As expected, Modern Masters has created quite a stir, and we’re looking at GP Las Vegas in just a couple of weeks, where Modern Masters sealed will be the format. On top of that, there’s plenty of people drafting their MM boxes right now, and a lot of people looking to get into the format to see what all the fuss is about. One card you’re very likely to see a lot of in this format is Dark Confidant, Bob Maher’s invitational card. It can hurt you a ton, but in a properly built deck it’s just a great value engine. What we’re going to address today is what happens if you miss his fun little trigger at the Competitive Rules Enforcement Level (Or REL), which is the REL you’ll be seeing at events such as Grand Prix, Grand Prix Trials, Pro Tour Qualifiers, and the like.
As you may know, the rules on triggers have been tossed up a little bit in the past year or so, while the rules gurus try to tinker out a way that is intuitive as possible. It used to be that if you missed a trigger of any sort you just flat out missed it, and both you and your opponent were penalized. Nowadays, there’s only a penalty for ANYONE if the trigger is considered ‘generally detrimental’. Most anyone would agree that Bob’s trigger is something you WANT to happen most of the time, so it isn’t generally detrimental. What this means is that if you goof up and miss your trigger, you shouldn’t have to worry about a penalty for it (unless it starts happening a lot, but we’ll get to that in a moment).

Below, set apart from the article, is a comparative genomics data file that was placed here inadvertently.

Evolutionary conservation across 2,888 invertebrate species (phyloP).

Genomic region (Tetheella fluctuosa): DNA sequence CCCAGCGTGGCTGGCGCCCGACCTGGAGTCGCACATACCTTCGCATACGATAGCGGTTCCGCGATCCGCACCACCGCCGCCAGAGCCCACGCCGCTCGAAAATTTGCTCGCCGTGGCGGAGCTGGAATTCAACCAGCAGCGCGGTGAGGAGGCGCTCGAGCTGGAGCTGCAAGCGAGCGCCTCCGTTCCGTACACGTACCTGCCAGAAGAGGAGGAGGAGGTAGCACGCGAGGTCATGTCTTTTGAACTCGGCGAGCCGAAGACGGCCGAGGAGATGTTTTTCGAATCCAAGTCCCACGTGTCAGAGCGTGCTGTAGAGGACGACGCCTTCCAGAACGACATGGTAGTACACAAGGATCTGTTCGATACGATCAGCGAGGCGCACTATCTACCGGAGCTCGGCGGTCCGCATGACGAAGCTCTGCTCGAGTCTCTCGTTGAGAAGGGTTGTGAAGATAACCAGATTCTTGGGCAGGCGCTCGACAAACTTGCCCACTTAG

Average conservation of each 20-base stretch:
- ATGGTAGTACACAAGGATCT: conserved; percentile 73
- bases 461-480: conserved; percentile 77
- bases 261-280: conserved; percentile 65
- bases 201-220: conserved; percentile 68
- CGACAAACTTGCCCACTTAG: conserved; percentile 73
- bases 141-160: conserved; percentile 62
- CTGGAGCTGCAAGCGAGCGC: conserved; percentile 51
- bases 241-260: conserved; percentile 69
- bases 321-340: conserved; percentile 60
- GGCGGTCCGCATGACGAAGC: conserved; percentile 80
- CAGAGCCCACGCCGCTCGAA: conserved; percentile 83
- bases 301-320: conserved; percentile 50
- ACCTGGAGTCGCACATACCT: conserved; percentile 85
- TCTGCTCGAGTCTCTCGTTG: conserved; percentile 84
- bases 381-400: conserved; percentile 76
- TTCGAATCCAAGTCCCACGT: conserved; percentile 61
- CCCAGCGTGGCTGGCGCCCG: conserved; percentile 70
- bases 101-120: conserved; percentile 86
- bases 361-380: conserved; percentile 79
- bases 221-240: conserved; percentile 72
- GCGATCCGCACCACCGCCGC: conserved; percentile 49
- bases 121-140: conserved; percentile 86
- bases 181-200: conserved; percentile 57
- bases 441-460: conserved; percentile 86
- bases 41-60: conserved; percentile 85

The next notable difference due to policy change is WHEN the trigger is considered missed. It varies from trigger to trigger, but for Confidant’s, you have to acknowledge it pretty quickly since it changes the visible game state (life totals and cards in hand, notably). That means you’ve ‘missed’ it once you take an action that you couldn’t have taken until you move past it, like changing steps. Pretty much once you draw your card for the turn, it’s too late and you missed it. But what if your opponent would prefer you NOT miss it? For example, you’re down to 3 or 4 life and might get blasted by your own trigger. Well, your opponent can decide to put it onto the stack! A judge should be called for this to make sure everything goes down right, but whenever a trigger is missed, it’s up to the opponent to decide whether to put that trigger onto the bottom of the stack the moment it’s caught, or just not let it happen. So don’t be surprised if your opponent ‘allows’ you to have a Confidant trigger you missed if it might be bad for you. But you -cannot- ‘forget’ your trigger on purpose! It’s not an optional thing. It’s perfectly okay to space out and just rip a card from the top of your deck, people are human. But it’s not okay for you to intentionally ‘forget’ about your trigger because you’re getting low on life. That’s Cheating, and that’s bad!
Today’s Rules Tip written by Trevor Nunez